We'd grown to about 100 000 listings spread over more than 3000 suburbs and we wanted to find a faster, more user-friendly way to get our visitors to the properties that would be of interest to them
Cape Town, South Africa (PRWEB) September 26, 2007
Grant Leigh, CEO of Gravity Communications, believes his company has found a unique solution to a problem many large property websites face: "We'd grown to about 100 000 listings spread over more than 3000 suburbs and we wanted to find a faster, more user-friendly way to get our visitors to the properties that would be of interest to them".
The normal Google-based street-level-map search approach adopted in the US and UK is not a viable option in South Africa because agents don't include street addresses in their listings and also because Google Maps isn't as granular in South Africa as it is in those countries. There are also other problems with the map-based approach.
Home buyers are often not interested in a suburb purely because of the area it’s in - they may be looking at suburbs in completely different parts of town or, worse still, they may be looking at different towns across a wide geographic region.
Location or geo-based solutions also don't take into account the type or price bracket of suburbs. For example, in Cape Town, the residential suburb of Milnerton borders on Montague Gardens - a commercial area. A location-based model would present listings in both locations to the user, but Montague Gardens listings are nowhere to be found on a Gravity property search in Milnerton. In fact, the Gravity model predicts that buyers are more likely to look for houses for sale in Blouberg Rise or even Big Bay over 10 kilometres away!
"The problem just didn't seem solvable, so we elected to start work on a location-based system. Then, one day as I was explaining to a colleague the extent of the mammoth task ahead of her, it struck me. Via the search data they left, our hundreds of thousands of visitors had been telling us exactly where they wanted to live since the day http://www.g.co.za was launched."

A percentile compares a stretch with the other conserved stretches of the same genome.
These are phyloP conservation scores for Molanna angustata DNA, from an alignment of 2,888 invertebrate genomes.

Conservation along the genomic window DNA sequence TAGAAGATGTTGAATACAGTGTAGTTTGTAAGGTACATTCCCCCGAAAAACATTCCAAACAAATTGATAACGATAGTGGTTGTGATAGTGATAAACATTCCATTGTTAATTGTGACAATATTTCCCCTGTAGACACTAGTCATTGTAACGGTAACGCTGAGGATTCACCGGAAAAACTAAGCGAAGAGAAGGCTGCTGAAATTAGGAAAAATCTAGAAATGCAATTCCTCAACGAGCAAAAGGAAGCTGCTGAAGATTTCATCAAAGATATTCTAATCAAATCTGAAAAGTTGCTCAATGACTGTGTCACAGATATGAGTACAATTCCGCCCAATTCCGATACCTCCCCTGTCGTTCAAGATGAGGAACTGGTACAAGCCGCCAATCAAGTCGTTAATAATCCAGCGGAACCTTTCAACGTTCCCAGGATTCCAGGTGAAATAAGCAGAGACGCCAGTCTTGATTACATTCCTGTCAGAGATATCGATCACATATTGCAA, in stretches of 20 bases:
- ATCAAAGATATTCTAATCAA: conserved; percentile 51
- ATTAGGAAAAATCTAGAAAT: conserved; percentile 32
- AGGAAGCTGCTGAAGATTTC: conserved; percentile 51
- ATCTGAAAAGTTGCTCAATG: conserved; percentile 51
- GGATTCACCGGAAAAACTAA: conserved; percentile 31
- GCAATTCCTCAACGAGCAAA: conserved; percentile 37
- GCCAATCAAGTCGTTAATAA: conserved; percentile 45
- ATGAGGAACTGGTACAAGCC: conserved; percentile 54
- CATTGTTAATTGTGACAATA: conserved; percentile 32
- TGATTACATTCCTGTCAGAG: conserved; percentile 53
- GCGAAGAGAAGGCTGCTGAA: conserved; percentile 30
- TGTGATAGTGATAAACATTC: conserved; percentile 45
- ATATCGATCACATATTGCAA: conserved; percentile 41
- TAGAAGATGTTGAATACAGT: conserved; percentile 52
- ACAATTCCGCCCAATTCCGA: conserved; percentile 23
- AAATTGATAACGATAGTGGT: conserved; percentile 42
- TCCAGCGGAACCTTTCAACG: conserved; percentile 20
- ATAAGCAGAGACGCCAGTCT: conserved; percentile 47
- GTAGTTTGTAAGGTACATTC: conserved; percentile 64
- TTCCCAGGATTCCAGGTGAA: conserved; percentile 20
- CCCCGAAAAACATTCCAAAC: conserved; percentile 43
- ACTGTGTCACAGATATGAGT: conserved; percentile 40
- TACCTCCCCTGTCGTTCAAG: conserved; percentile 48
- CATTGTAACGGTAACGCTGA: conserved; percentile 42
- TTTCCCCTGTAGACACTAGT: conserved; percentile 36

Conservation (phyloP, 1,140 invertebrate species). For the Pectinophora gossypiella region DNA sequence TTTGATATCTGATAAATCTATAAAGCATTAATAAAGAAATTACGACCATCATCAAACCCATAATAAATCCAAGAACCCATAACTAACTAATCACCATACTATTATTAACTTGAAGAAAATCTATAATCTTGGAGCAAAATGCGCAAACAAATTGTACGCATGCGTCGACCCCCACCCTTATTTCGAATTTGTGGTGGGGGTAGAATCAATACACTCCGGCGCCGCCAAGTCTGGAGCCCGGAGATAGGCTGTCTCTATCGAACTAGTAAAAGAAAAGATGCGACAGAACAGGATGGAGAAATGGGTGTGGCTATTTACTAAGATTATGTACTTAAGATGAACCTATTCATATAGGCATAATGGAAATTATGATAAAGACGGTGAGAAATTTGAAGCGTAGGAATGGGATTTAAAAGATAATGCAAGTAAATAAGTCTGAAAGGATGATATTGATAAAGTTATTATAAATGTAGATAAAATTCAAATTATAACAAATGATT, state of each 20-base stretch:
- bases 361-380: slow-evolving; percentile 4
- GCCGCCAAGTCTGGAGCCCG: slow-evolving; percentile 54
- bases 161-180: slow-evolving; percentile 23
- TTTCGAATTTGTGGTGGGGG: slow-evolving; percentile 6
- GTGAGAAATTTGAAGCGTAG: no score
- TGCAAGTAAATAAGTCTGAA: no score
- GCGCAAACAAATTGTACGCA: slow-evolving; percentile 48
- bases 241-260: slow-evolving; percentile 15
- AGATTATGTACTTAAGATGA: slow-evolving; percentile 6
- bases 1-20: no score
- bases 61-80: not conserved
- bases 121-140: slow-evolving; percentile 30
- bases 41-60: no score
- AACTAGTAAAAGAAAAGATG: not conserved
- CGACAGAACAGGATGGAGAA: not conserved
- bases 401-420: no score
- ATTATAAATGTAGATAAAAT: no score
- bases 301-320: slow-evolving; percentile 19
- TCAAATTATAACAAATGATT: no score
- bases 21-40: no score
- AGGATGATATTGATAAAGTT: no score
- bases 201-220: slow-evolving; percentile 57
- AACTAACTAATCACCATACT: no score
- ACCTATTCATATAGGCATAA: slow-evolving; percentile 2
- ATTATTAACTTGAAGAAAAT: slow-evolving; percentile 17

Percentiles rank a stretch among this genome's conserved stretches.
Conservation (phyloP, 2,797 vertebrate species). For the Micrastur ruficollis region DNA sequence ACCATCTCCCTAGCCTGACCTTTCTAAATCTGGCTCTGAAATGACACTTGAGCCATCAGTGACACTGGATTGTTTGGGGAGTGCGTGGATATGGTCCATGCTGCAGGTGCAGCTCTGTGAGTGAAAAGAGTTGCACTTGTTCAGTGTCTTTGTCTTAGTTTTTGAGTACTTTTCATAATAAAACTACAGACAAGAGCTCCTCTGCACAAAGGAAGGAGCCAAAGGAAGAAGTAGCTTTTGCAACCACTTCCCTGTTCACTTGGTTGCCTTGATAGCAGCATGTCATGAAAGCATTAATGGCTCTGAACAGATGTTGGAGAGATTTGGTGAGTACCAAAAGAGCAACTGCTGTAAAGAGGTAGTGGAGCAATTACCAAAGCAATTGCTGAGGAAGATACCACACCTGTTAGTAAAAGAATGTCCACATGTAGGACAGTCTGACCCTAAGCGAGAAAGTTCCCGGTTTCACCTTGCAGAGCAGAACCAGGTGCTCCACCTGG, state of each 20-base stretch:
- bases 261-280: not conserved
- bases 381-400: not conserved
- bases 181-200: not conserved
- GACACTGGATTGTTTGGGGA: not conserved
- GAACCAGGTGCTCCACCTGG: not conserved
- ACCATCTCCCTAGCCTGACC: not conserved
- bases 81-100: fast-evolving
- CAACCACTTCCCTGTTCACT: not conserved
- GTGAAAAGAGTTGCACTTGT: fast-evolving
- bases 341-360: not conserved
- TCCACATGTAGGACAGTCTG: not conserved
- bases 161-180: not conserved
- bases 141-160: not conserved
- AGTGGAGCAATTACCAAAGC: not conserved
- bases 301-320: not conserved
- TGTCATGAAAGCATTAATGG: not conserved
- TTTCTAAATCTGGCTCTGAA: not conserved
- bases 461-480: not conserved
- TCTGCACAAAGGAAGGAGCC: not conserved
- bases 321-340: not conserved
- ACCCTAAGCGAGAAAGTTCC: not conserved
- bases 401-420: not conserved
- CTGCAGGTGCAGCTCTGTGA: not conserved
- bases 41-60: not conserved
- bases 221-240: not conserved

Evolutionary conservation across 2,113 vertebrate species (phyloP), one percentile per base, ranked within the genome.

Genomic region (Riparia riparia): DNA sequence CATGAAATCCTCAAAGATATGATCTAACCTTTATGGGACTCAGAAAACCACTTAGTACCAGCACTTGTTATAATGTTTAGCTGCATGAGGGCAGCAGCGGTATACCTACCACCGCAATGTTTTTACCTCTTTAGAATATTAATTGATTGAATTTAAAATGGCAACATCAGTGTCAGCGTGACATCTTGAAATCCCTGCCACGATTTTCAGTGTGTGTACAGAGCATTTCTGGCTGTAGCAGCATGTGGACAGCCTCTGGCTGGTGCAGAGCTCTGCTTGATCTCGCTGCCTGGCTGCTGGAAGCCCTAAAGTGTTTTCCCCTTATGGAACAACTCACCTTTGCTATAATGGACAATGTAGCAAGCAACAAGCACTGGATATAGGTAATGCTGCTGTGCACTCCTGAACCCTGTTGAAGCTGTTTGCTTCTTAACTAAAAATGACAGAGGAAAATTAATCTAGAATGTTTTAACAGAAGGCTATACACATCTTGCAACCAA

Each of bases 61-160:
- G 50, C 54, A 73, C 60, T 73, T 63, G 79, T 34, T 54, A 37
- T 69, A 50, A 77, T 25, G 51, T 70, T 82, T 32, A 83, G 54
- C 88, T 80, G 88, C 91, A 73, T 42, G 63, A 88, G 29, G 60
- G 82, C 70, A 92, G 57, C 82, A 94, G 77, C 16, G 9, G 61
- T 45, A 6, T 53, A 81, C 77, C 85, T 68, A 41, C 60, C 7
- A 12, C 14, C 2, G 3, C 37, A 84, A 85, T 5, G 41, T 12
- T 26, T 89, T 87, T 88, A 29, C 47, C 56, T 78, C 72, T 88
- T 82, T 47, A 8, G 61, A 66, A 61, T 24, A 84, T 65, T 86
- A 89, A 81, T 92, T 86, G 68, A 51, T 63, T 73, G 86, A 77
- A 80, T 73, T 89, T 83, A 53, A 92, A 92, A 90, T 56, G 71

After sifting through the data and coming up with an algorithm that best harnessed all that collective intelligence, the first release was quietly launched several months ago. Visitors could enter a single suburb of interest and the Gravity site would suggest 20 further suburbs they may wish to explore. Encouraged by the results of this release, Gravity have now brought out a more advanced version. On the Gravity homepage, the user is able to enter multiple suburbs (in the "Quick Search" box; comma-separated). The results of this initial search are displayed to the user as well as a list of the most relevant suburbs the Gravity algorithm predicts will be of interest to the user.
Have any other websites come up with this solution as well? "I'm not sure; not as far as I can tell though. The idea may be new, but the concept of User Generated Results is old in the search world. I find it ironic that although this may seem like a fairly technical solution, it’s based almost entirely off human intelligence. I think this is a direction in which internet search as a whole is moving."
Gravity (http://www.g.co.za)] is a South African Property Search Engine that is free to estate agents and homebuyers alike. It automatically scans estate agent sites, gathering their listings and placing them in a single, central database for users to search.
Grant Leigh (CEO)